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Published in Data Publishing, Libraries, Linked Data
Tagged: FRBR, Libraries, Linked Data, Marc, Metadata, MODS, RDF
One phrase in particular leapt out at me when reading Karen Coyle’s Bibliographic Framework: RDF and Linked Data post a few days ago.
My message here is that we need to be creating data, not records, and that we need to create the data first, then build records with it for those applications where records are needed.
Karen was addressing the result of looking at the move, of bibliographic metadata in to Linked Data and by definition RDF, from the “I’ve got all these records that I think I want to preserve” end of the telescope. She points out there are many translation efforts focused upon representing library record formats such as ISBD, FRBR, RDA, MODS and Marc in RDF, none of which have been endorsed by a standards body and all mutuality incompatible information silos. With an enlightening explanation of how there are more ways, to describe the Place of Publication in library land, than you can shake a stick at, she identifies that these are conditioned by context. A context that travels with the translations from a library record format in to an RDF representation thereof.
This is the antithesis of the linked data concept, where data sets from diverse sources share metadata elements. It is this re-use of elements that creates the “link” in linked data. To achieve this, metadata elements need to be unconstrained by a particular context.
It is interesting to note that this first use of the words Linked Data in the post, and a significant way in to her text. I believe this is symptomatic of the audience Karen is trying to enlighten and convince. For decades they have been focused on tightly controlled record formats and rules. So much so that the business model for a new format appears to be based upon marketing the documentation required to understand and apply it. It is hardly surprising therefore, that they hook on to RDF as a ‘standard’ and then try to represent and enforce their context upon it. Yes they end up with valid RDF (that is not difficult as you can represent almost anything in RDF), but is it useful Linked Data – more often than not – no.
I find it helps, to visualise how information should be captured as Linked Data, by approaching it from the point of view of a non-domain expert. With that hat on, the place of publication is easy – eg. London = the place where the publisher that published the item was located. A library domain expert would explain how under certain circumstances, such as a printing error or a special context, it is not that simple. The non-domain expert would also assert in my example that the London in place of publication, is the same London as the subject of the book, the same London referenced in the text, the same London that the author resided in, the same London in the title, the same London in which you can find a library to loan a copy from, and the same London that has http://dbpedia.org/resource/London as it’s DbPedia URI. I leave you to imagine the response from your favourite librarian…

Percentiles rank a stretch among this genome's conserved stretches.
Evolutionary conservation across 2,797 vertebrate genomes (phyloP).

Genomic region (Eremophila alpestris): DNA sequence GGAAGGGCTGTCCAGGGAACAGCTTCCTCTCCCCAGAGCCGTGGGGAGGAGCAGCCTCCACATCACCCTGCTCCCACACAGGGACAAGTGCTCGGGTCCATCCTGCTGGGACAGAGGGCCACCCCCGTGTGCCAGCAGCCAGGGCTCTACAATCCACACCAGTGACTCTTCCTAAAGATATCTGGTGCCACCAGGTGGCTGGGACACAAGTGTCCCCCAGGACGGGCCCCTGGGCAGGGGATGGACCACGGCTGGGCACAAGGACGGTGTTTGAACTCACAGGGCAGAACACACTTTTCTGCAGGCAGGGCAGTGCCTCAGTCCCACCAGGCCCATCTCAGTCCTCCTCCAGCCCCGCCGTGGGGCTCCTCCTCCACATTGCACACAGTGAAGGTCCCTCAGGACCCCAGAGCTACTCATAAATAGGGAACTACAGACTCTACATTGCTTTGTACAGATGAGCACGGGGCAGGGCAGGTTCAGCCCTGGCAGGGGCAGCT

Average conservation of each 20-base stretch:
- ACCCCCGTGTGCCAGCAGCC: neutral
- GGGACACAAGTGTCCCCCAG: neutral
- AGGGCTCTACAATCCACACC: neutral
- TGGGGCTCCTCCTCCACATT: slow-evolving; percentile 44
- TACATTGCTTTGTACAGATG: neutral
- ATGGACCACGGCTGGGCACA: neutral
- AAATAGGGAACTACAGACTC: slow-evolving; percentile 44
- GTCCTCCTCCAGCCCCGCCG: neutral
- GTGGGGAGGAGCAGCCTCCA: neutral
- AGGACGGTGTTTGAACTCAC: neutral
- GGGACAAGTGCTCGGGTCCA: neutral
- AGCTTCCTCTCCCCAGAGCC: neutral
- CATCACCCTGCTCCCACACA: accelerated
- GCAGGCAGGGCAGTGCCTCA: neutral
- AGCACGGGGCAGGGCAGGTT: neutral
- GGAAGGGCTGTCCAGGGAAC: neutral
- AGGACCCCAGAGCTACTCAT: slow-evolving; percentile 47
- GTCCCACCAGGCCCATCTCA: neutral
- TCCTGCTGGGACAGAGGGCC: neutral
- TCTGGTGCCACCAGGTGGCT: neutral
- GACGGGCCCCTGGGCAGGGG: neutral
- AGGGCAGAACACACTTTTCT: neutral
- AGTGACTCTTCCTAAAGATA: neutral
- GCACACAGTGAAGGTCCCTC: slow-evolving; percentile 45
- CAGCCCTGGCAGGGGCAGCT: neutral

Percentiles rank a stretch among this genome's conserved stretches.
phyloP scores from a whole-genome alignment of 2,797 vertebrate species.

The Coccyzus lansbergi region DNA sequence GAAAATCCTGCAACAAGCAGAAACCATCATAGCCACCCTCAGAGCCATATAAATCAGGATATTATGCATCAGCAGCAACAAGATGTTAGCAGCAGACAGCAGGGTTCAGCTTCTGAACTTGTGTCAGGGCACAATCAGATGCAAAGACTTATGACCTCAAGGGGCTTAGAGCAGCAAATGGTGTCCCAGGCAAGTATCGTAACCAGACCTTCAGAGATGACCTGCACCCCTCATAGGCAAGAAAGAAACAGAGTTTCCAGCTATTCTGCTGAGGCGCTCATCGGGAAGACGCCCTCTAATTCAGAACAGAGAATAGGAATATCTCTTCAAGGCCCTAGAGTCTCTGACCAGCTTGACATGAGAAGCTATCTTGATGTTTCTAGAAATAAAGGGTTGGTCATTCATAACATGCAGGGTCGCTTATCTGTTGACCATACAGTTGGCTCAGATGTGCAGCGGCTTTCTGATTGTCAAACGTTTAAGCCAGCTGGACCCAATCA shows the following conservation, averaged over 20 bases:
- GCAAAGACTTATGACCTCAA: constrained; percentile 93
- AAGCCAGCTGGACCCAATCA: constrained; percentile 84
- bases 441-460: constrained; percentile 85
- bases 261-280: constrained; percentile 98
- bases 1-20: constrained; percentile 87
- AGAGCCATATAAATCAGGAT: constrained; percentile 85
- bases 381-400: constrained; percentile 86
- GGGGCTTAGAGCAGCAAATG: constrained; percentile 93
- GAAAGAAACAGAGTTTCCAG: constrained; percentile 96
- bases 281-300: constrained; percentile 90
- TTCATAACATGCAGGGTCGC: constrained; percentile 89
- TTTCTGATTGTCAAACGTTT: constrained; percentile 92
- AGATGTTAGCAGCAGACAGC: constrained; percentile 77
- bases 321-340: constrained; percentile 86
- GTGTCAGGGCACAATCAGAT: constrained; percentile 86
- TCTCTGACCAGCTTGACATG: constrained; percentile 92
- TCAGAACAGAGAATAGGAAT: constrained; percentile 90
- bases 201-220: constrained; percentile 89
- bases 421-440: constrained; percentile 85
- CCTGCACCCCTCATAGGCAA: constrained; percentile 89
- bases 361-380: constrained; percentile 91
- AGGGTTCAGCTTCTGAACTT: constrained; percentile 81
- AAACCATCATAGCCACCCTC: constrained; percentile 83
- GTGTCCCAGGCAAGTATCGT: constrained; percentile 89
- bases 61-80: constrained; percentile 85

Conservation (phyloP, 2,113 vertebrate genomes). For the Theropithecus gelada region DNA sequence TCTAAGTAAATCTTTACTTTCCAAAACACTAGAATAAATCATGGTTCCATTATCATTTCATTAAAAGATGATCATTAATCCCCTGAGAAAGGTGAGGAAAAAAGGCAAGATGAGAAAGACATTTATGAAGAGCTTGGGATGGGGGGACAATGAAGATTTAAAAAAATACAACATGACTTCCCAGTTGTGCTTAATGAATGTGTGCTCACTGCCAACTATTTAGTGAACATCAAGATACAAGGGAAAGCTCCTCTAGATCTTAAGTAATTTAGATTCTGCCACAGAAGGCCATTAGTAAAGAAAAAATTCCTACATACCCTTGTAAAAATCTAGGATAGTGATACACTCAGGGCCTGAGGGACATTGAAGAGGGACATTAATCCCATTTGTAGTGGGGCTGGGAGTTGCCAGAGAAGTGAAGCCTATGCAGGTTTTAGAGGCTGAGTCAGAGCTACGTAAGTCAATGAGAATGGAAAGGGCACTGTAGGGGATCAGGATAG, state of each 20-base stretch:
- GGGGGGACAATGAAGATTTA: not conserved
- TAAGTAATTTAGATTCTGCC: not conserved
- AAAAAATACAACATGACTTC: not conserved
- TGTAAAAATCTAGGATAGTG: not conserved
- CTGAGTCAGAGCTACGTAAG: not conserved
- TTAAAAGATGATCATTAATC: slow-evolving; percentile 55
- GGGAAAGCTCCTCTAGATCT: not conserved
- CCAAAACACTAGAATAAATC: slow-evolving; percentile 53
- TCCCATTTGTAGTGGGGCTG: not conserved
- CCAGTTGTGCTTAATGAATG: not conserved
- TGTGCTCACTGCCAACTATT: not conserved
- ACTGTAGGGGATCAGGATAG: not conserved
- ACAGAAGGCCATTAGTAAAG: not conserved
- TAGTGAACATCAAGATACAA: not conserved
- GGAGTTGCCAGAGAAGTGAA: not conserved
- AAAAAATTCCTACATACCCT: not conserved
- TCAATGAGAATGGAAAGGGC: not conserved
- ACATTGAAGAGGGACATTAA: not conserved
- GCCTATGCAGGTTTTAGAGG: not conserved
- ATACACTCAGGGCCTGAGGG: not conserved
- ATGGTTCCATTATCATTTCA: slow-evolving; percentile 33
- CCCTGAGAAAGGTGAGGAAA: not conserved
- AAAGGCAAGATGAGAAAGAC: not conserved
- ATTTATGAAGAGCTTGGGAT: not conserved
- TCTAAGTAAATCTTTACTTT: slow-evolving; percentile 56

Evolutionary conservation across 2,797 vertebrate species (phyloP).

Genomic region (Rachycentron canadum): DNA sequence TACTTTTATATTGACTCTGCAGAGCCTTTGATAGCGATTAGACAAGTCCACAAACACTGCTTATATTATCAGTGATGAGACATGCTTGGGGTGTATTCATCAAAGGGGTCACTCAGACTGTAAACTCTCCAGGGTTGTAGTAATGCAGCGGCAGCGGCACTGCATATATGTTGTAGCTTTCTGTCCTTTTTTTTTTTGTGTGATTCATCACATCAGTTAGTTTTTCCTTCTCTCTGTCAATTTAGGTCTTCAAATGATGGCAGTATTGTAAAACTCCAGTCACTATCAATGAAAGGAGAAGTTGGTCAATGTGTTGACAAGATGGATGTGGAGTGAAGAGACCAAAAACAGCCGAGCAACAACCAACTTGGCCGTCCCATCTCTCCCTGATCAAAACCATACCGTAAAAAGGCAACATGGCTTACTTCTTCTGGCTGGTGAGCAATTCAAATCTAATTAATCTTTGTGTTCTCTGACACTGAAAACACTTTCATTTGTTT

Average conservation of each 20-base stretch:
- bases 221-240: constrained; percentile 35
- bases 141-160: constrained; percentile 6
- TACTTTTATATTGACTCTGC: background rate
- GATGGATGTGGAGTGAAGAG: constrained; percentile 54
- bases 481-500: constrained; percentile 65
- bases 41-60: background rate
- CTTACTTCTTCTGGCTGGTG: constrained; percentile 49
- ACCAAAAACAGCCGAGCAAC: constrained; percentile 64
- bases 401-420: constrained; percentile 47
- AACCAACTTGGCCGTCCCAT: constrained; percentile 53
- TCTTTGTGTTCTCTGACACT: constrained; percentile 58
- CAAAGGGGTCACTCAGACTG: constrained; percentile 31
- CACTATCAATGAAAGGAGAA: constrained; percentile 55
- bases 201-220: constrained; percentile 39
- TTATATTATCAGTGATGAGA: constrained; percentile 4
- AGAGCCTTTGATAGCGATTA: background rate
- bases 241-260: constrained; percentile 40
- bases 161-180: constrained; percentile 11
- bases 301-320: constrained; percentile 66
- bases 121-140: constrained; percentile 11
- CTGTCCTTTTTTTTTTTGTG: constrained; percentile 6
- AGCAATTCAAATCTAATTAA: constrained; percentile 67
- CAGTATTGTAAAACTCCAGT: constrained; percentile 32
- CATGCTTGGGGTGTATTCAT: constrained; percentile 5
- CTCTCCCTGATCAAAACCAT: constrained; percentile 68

So how do we square this circle – by, as Karen says, creating data, not records. We can create some data describing London as a place with it’s geographic location, and strings of characters in different languages that are accepted as it’s name. We could then create some more about a book, even more about a publication event (date, a link to a publisher, and a link to the place we just described). If later on we, or someone else, want to point to [link] our London piece of data as describing the place the book is about that would be equally valid, and not detrimental to the relationships we had created between it and any other data entities we described earlier.
Although we can not un-invent them, I see these translations to RDF as unhelpful. What is needed are entity extraction and linking processes to help create the entity descriptions we need from the information captured in the individual record silos that we have built up over the decades.
In her comments, Karen points to the data model(pdf) used by the British Library when publishing the British National Bibliography as Linked Data. A project, with which I was associated, that took the approach I describe, and is well worth a look at. When you do, remember that it is a first pass at modelling their data which will be built upon later by the BL and others. If you do not see your favourite, FRBR or other, relationships represented, why not comment on how they could be added to the model alongside the relationships already represented. That is one of the major benefits of using RDF and Linked Data, you can mix different ways of expressing relationships in a single model.